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Jasmine’s Story: Advocating for Equality in Breast Cancer Care

Jasmine had gone in for her annual visit with her OBGYN. “My doctor is quite diligent with her examination,” she said. “She felt around my breast and said she thought she felt something and wanted one of her partners to make sure it was nothing.” Jasmine then had a diagnostic mammogram right after and then her radiologist did a breast ultrasound.

“I remembered years prior while in nursing school, a speaker talked about not ignoring  changes in your breast. Right after that, I had discharge from one of my nipples and went through some testing, which proved to be nothing,” she said. “So, I knew they were trying not to alarm me, but to go from one test right to another, I had a clue something wasn’t right.”

Jasmine was sent to a surgical oncologist for a biopsy. “When he came in, he said, well, at your age, these things are usually nothing,” she recalled. “He put the needle in, and the room went silent. He didn’t say anything else, so in my gut, I knew.”

Two days later – just one day after Jasmine’s 38th birthday – she received a notification in her online chart. “I’m a nurse, so as soon as I saw the words, I knew I had breast cancer,” she said. “It was definitely the birthday I’ll never forget.”

It was disconcerting. Jasmine knew she had breast cancer before she even had a chance to talk to the doctor. “It was overwhelming. It was a Saturday. You get that news, and you want to talk to someone immediately, but I could not.”

Because of her background in medicine, Jasmine felt like the doctor put the notes in her chart as a way of not having the difficult conversation of her diagnosis, because even when she came in for her follow up and to discuss her results, they never talked about her actually having cancer.

Jasmine’s diagnosis was stage 2b triple negative invasive ductal carcinoma. “I was handed a lot of papers, and we talked about next steps,” she said. “The words ‘you have cancer’ were never said by the doctor. I had to kind of process the news on my own. That made the beginning of the journey quite difficult.”

As a health care professional, Jasmine understood how to navigate the process and found herself taking measures to make sure the next steps were happening. There were weeks when nothing seemed to be happening and there were no follow-up calls.

“I had to take the step of contacting the office and asking, hey, should we be moving forward with additional testing?” she said. “I needed a PET scan and we needed additional images before we could start. I was still processing my emotions; I was trapped in that anger. And I live in Mississippi, where access to care is already limited.”

Jasmine pushed to get additional imaging arranged and let her doctor know – but then learned that the machine for the imaging was broken. “All I could think was – there’s one machine available to do this testing? It turned out my surgical oncologist only had privileges at one facility that had one testing machine, and that machine was broken.”

As far as Jasmine was concerned, once it was confirmed she had breast cancer, things should have started moving forward immediately. But instead, she faced delay after delay. That’s when she decided to reach out to a cancer facility out of state that was well known. “I needed to go to the best place because I was not having a great experience at home,” she said.

In the end, Jasmine and her husband decided that she would have her surgeries at the hospital out of state but would do chemotherapy at home. Aside from having small children, driving nine hours each way for chemotherapy and staying overnight somewhere was not financially feasible.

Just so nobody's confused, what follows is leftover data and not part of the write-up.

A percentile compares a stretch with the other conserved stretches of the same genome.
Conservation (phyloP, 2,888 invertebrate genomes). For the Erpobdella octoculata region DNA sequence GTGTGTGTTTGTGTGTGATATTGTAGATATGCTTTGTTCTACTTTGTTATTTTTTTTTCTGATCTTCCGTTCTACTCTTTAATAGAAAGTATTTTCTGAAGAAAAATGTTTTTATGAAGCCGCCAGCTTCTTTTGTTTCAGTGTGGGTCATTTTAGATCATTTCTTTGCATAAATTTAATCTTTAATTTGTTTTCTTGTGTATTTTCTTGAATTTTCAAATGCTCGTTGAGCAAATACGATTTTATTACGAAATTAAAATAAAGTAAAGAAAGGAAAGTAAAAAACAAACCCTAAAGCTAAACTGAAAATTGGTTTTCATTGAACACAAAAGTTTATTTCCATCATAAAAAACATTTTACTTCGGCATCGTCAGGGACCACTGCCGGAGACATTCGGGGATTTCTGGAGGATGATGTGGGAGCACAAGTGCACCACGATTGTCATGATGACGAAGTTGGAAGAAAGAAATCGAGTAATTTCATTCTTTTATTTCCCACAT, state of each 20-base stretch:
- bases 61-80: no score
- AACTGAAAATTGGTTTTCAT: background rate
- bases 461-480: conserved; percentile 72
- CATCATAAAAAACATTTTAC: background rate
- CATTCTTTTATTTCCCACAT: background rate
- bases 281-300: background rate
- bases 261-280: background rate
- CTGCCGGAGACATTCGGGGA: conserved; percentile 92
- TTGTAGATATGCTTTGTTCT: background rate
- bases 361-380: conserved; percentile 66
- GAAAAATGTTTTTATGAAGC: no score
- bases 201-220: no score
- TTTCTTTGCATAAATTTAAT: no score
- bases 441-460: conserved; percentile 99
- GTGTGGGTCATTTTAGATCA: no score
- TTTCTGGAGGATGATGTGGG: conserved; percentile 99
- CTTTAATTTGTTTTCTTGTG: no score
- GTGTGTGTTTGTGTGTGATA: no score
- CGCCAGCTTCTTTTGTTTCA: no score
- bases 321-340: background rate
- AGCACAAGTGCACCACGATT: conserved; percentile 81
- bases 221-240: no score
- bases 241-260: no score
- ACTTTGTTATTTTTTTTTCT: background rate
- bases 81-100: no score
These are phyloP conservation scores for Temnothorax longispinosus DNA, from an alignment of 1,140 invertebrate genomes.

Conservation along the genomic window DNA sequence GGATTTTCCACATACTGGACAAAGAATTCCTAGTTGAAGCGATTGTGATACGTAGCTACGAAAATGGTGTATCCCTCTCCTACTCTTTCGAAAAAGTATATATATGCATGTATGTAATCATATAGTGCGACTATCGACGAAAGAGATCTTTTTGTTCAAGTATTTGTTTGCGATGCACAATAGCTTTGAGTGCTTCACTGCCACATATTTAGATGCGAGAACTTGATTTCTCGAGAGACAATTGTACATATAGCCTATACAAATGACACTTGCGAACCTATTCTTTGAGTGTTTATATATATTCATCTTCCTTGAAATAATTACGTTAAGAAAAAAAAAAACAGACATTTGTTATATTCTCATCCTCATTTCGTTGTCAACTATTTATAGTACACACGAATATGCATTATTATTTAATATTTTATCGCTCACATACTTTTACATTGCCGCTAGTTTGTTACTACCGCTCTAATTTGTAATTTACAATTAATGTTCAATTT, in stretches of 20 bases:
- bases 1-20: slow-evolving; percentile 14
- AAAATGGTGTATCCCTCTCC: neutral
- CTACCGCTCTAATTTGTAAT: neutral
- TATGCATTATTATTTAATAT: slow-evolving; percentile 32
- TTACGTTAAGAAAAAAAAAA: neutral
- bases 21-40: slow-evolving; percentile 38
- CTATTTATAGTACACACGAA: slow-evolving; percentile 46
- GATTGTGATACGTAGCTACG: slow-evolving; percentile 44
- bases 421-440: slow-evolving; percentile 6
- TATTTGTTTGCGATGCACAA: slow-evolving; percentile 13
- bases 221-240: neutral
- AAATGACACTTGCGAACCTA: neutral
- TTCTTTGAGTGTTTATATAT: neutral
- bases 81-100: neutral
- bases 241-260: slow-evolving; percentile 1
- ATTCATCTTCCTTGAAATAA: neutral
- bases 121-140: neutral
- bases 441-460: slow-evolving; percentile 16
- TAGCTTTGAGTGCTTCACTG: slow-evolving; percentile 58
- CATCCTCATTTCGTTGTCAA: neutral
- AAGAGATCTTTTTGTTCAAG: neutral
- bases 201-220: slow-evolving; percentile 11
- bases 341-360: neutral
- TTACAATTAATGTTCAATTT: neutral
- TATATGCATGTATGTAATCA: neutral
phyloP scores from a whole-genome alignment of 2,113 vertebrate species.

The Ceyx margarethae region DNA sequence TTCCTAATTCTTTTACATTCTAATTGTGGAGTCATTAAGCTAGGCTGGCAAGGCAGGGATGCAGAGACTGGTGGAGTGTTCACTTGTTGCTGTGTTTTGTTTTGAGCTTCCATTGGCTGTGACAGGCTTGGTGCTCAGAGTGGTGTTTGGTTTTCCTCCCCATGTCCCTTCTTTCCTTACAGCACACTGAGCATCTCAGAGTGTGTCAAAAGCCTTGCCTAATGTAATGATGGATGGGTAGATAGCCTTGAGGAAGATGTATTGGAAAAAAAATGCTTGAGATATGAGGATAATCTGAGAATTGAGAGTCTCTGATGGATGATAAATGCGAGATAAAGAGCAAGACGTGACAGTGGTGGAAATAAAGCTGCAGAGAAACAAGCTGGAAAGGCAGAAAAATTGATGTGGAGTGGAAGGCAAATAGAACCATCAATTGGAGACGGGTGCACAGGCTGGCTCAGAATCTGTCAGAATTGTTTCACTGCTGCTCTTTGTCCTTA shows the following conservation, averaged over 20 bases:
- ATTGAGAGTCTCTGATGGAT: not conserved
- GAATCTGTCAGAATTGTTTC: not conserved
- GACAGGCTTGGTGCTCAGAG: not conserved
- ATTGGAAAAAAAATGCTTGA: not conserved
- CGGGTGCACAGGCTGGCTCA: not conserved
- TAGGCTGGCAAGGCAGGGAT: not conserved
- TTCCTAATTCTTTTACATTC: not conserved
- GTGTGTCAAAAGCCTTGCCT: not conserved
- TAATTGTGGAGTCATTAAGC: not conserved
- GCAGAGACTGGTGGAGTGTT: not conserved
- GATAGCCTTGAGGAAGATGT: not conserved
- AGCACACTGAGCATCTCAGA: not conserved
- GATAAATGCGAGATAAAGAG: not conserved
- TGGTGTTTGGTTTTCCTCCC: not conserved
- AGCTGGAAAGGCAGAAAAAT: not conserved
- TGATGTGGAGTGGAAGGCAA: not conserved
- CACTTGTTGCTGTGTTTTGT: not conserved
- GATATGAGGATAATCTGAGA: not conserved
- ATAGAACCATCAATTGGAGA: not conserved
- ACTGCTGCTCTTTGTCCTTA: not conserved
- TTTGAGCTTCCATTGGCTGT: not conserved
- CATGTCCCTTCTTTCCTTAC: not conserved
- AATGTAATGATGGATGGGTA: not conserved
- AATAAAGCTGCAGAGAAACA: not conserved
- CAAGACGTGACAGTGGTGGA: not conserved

“The experiences between the hospital at home and the one out of state were night and day,” she said. “I realized I couldn’t bring that facility here, but I can be the person that tries to make someone’s breast cancer experience better.”

This experience is what made Jasmine begin to think about patient advocacy. “As a nurse, I have the clinical knowledge and  background. I’ve taught special needs students. I know how to have difficult conversations,” Jasmine said. “That’s what compelled me to get into advocacy. Not everyone is equipped with the same skills I have, and it really hurt my heart. I realized I needed to do something to be that person who is able to have the difficult conversations to help people understand when things aren’t clear.”

“It was an experience for our family, but my experience in Mississippi has really driven me to stay on top of all things advocacy, for myself and others. So many voices are silenced because they don’t know how to speak up, and they end up passing away from advanced cancer because they either put off care or they have insurance issues,” Jasmine said. “That’s why I felt like I need to help others in my area who are seeking assistance while undergoing breast cancer treatment.”

“I chose to face the challenge with all the courage I never knew I had. Sixteen aggressive chemotherapy treatments, one year of immunotherapy therapy sessions, a double mastectomy and three major reconstructive surgeries could not stop me,” said Jasmine. Through sickness, financial despair, traveling out of state and missing work for 19 months, I made it.”

Now finished with treatment, Jasmine is a Komen advocacy ambassador, working to serve her community and advocating for equity in breast cancer care and access to appropriate treatment options and services. Lear more about the program here.

Statements and opinions expressed are that of the individual and do not express the views or opinions of Susan G. Komen. This information is being provided for educational purposes only and is not to be construed as medical advice. Persons with breast cancer should consult their healthcare provider with specific questions or concerns about their treatment.